“I’m sorry. The brain you are trying to reach has been temporarily disconnected. Please try again later, after its owner has consumed vast quantities of peanut butter and chocolate.”
This is how I feel after a school day filled, not with real teaching, but with IEP meetings, staff meetings, grade level PLC meetings, and/or most district-level in-service training meetings. Numb. Zoned out. Mentally disconnected. Certainly not rejuvenated, empowered, or engaged, ready to go back to my classroom with renewed enthusiasm and energy.
It wasn’t always this way. When I first entered the teaching profession, almost 16 years ago now, I LOVED any kind of training meeting. I always came back from them with new things I’d learned and that I could use immediately in my classroom. It was exciting to share a classroom with other teachers from all over the district, share our successes and our failures, make new friends, and continue to share with one another years after the training day.
It started every September with the new training day classes booklet. Inside were lists of classes for each range of grade levels, where the classes would be held (never in the district office, BTW, almost always in the classroom of the teacher conducting the training), the times/dates for the training classes, and the number of teachers allowed in each session.
We were allowed to sign up for a total of five classes each year (although we wanted more), and we could wait as long as the week before a training class in order to sign up, if we wanted. However, we knew better than to wait. The best classes filled up fast, so we signed up as fast as we could. We’d meet with our teacher friends during lunch in the staff room (yes, we actually sat down and ate lunch daily) to discuss the classes we wanted to take, and we’d all call in our choices by the end of the week.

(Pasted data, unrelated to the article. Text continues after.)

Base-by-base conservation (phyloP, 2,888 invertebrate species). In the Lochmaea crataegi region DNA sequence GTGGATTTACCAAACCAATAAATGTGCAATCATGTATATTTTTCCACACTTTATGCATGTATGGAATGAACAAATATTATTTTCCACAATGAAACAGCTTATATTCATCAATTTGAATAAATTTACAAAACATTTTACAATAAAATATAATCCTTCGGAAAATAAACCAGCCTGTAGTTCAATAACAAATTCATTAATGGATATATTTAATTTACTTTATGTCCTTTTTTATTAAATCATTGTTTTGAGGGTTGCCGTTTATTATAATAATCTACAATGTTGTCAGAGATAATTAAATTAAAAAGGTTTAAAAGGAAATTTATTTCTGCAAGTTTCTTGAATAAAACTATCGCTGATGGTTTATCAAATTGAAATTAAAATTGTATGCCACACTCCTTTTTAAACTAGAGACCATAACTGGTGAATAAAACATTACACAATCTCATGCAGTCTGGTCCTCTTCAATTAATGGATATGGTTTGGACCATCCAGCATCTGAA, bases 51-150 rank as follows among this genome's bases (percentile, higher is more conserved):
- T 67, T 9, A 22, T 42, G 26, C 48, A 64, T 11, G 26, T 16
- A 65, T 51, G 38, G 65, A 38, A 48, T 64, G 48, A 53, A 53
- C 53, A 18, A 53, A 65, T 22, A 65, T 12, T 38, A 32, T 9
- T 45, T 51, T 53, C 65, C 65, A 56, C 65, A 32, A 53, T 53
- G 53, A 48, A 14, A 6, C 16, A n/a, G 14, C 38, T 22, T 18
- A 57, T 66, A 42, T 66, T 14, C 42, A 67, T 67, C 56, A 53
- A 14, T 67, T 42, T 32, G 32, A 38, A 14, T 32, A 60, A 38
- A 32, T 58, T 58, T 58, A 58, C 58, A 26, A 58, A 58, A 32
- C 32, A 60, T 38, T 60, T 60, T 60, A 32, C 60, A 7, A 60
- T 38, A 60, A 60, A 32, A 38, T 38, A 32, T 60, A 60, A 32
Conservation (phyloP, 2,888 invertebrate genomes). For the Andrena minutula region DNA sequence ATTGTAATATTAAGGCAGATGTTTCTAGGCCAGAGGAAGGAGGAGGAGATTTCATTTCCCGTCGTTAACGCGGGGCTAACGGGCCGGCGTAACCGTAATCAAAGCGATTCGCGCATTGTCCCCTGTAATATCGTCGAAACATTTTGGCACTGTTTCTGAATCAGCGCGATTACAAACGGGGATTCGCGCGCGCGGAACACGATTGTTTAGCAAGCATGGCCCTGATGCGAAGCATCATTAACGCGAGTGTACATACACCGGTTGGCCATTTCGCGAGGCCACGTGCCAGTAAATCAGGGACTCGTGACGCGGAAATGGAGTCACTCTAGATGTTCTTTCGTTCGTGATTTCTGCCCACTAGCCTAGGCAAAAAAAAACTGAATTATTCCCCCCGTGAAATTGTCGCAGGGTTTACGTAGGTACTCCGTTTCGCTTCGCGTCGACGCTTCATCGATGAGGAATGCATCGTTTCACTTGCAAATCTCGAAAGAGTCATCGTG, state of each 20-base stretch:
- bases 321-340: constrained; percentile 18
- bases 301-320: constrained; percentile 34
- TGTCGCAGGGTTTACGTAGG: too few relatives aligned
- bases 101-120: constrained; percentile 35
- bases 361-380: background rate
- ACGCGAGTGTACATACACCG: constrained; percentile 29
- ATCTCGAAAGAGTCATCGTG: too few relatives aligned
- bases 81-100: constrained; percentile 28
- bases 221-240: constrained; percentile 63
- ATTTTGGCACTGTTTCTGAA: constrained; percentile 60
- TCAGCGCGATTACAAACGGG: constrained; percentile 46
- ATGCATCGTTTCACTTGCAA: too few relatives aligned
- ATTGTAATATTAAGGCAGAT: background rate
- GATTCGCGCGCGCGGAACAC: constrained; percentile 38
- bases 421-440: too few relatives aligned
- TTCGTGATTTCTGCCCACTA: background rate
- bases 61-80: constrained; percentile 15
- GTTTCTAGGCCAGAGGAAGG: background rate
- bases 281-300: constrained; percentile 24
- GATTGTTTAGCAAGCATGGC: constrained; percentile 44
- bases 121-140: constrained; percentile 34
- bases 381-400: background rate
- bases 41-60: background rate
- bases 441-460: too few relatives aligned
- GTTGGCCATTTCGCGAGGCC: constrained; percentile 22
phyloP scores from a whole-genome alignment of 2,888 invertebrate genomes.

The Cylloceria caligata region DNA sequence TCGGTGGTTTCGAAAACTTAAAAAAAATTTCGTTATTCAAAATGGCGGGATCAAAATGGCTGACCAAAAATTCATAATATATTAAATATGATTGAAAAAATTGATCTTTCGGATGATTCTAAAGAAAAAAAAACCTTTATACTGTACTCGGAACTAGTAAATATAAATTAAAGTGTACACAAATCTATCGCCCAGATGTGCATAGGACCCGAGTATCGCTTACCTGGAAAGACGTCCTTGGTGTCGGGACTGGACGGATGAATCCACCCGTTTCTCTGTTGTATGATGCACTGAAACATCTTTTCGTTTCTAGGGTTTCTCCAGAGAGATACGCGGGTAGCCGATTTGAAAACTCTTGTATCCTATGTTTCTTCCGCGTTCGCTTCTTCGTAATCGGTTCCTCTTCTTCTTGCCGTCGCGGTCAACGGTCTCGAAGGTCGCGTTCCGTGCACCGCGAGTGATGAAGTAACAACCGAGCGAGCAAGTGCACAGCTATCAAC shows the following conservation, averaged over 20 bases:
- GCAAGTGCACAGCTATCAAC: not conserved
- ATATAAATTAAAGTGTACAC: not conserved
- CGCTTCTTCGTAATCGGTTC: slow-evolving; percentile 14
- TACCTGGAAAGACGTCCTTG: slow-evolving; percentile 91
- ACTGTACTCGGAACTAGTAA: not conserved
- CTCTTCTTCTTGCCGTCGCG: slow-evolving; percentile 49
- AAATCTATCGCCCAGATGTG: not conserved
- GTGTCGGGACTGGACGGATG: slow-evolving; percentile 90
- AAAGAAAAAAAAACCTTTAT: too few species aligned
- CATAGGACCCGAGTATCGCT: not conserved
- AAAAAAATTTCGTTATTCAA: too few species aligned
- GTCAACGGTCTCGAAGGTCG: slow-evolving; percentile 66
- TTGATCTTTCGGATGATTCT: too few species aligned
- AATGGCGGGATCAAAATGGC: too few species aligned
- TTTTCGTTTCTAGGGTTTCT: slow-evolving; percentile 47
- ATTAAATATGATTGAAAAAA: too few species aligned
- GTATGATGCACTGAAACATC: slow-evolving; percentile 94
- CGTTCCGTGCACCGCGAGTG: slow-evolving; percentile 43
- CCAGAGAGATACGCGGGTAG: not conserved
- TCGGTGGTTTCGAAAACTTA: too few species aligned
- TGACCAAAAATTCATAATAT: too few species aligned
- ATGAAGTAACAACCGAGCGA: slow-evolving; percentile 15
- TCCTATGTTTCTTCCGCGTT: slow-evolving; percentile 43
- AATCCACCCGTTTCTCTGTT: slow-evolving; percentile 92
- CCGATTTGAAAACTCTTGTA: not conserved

On training day, we’d carpool from our school, then sit together in the training class, not to waste time with idle chatter, but to talk about how we would use the strategies or supplies in our own classroom when we returned. If there wasn’t enough room in our class for everyone we knew who wanted to attend, we’d take notes, or make extra copies, to share with other teachers back “home.” We didn’t compare test scores, or try to pinpoint who was the best teacher. We just shared, and helped each other.
Principals did not show up at these trainings to check on us. There was a sign-in sheet, and we were trusted to take a reasonable lunch, as well as breaks when we needed them. There were bowls of chocolate on the tables, and we shared handfuls with each other, grinning about the mood-lifting properties of chocolate which were extolled by researchers. We were sharing not just the chocolate, but also a love of teaching and learning, a love of sharing our enthusiasm with each other, a love of the difference we were making in the lives of our children.
We didn’t need to be policed because we WANTED to be there. We talked. We laughed. We LEARNED: from the classroom teacher, from the trainers, and from each other. When we returned to school we were enthusiastic about what we learned, eager to share new lessons and new materials with our students. Years later, we still shared new learning materials we had stumbled upon, or which had been shared with us by a colleague. We sent them by district “pony mail” to other schools where other training day friends worked, because that’s what they were to us: Friends. Colleagues. Teachers. Never competitors.
Unfortunately, this is not the way we are trained today. I can’t remember the last training day where we were allowed to choose what interested us, where we learned from Master Teachers, shared ideas with other teachers, or came home excited to share what we learned with our students. Today’s trainings usually involve district bureaucrats, corporate trainers, and principals acting as police officers to ensure our compliance.
When asking fellow teachers what they thought of the training there is usually much eye rolling, groaning, and exasperation. Today there is definitely no sharing, no enthusiasm, and definitely no eagerness to apply what has been learned.
Today I ask, “Where’s the chocolate?”